Bacs can barely contain himself. “My first rush of adrenaline came when I finally held the watch in my hand.”
Phillips’ Zurich-born watch expert has handled countless multimillion dollar specimens, but Bacs is referring to the Rolex Daytona that once belonged to the late actor Paul Newman, which he is due to auction in New York on October 26.
Versions of the so-called Paul Newman model have resold for hundreds of thousands of dollars. But this particular example is Newman’s very own, inscribed by his wife, actress Joanne Woodward and passed down via his daughter Nell.
When it is offered at Phillips, part of the proceeds will go to the Nell Newman Foundation and some to Newman's own foundation. It carries an estimate of $1m-plus.
The auction is the launch event for Phillips’ new watch division in New York – the latest location for the auction house’s watch business that already holds sales in Geneva, Hong Kong and London.
The unit has enjoyed steady growth since Bacs revived Phillips’ watch specialism in 2015, with turnover up 39% year-on-year to 2016, according to Phillips.
Bacs’ history with the firm starts in 2001, when he partnered with Simon de Pury and Daniella Luxembourg to become the international head of watches for the newly created auction house Phillips, de Pury & Luxembourg.
He left in 2003 to join Christie’s before founding consulting firm Bacs & Russo with his wife and fellow watch expert, Livia Russo, in 2014.
The pair returned to Phillips in Geneva as consultants and held their first auction in May 2015.
Now this international watch division comprises 16 people and five consultants (including Bacs and Russo).
Although in awe of Newman’s Hollywood aura, Bacs is a bit of a celebrity himself in the luxury watch world as a charismatic gavel master.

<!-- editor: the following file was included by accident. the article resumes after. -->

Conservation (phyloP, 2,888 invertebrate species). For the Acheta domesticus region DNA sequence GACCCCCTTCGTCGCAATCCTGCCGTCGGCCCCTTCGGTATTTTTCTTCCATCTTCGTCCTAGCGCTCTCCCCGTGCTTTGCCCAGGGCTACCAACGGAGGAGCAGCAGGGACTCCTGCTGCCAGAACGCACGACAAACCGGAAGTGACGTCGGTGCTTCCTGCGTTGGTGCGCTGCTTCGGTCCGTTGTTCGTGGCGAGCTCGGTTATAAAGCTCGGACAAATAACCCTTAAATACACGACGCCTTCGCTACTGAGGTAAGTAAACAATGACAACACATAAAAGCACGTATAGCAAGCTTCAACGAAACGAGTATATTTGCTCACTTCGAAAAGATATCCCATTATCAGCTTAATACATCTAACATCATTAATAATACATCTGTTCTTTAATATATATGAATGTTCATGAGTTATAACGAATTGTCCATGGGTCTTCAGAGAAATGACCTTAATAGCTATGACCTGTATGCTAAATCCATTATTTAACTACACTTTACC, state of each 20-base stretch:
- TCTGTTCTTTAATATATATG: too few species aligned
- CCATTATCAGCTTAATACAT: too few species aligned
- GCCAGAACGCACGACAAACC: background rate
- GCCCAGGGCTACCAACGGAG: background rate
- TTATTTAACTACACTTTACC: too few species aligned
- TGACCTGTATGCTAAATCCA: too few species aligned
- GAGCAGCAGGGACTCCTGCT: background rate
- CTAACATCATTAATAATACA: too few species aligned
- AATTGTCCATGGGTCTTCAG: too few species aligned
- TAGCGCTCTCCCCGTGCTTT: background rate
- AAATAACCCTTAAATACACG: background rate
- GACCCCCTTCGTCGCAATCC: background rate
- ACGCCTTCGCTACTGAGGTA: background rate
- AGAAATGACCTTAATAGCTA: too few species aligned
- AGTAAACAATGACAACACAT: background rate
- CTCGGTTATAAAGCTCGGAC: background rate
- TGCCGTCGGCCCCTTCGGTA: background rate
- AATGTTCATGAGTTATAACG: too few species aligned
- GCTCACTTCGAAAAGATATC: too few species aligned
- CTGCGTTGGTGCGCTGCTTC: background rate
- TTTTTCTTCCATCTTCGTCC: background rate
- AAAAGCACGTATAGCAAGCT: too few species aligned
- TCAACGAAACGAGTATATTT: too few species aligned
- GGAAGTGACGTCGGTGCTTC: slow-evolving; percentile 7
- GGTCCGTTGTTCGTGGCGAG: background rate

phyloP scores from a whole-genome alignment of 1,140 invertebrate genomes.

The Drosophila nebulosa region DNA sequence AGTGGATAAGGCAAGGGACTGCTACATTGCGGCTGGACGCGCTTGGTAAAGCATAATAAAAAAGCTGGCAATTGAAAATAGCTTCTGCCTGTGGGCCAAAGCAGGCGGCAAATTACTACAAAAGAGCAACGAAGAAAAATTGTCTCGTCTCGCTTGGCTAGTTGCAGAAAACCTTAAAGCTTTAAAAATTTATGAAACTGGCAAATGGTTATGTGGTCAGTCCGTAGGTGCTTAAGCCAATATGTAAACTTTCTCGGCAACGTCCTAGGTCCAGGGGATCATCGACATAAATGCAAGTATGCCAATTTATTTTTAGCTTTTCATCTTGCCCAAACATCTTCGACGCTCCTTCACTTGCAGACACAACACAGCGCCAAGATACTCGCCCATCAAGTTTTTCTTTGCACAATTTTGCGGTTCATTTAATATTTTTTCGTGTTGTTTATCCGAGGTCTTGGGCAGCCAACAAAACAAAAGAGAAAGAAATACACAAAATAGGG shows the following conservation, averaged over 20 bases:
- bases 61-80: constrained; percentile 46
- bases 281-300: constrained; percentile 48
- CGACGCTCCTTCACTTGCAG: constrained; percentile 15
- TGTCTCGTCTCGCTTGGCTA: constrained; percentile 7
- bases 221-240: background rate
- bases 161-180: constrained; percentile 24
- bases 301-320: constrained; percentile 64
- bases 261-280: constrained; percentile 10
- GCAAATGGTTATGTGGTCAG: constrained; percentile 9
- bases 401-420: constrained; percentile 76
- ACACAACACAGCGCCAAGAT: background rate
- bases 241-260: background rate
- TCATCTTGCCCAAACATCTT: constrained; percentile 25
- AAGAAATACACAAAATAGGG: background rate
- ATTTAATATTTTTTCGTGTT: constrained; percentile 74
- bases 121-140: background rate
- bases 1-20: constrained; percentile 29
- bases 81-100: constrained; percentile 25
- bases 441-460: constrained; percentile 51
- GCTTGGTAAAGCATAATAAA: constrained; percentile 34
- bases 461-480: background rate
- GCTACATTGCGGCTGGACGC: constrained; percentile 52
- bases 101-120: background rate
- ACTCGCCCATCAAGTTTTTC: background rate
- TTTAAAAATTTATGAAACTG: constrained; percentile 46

A love of watches is an inherited trait, his father being a collector. But it was in the late 1990s at Sotheby’s Geneva that he took his first watch auction.
“I had admired the work of then chairman Simon de Pury for some time, and was fascinated by his energy and the captivating way in which he talked with the bidders.
“I soon realised that this was what I wanted to do myself one day. After training in London, I was eventually granted the privilege to hold the gavel myself. I remember I was so nervous that I could hardly speak.”
He soon overcame his shyness and now uses his linguistic skills to great effect, often switching with ease from English to French, German and Italian to speak to prospective bidders in the room.
This skill comes in handy because collectors of luxury watches are certainly international. “I remember, during my first auctions, that you could count the number of countries where buyers would come from on two hands.
“Today, thanks to the exponential growth of our market, we regularly welcome bidders from across five continents, representing between 40 and 50 countries.”
The rise of online sales has helped this global growth. “I can certainly see how online marketplaces will play a constantly more important role in our daily life and especially in our buying habits,” says Bacs. But he doesn’t believe it will completely replace the one-to-one experience of the physical sale.
“Buying a vintage collector’s watch is an extremely personal and exciting experience, connected to feelings that no software can yet transmit. Thankfully, you cannot taste a three-star Michelin menu online and the same applies to a unique collector’s watch.”
Items that last
Trends in fashion filter through into the luxury and vintage sector. Younger people are less likely to wear a watch, relying on their smartphones.
But Bacs is not expecting a change in demand for the watches he auctions.
“As we move towards a society that quickly disposes of consumer goods, the more society is longing for items of endurable value, representing long-term enjoyment.”
There has been concern that the sales growth enjoyed by the entire luxury watch sector is stagnating, but Bacs does not share this fear. “We have to draw a clear line between high-quality vintage watches and contemporary second-hand watches,” he says.
“Besides both being worn on the wrist and both telling the time they must be considered completely different.”
Certainly recent auction results suggest strength. Earlier in the summer Phillips sold a Rolex once owned by the last emperor of Vietnam, Bao Dai, which reached a record premium-inclusive price of £4m (Sfr5.06m).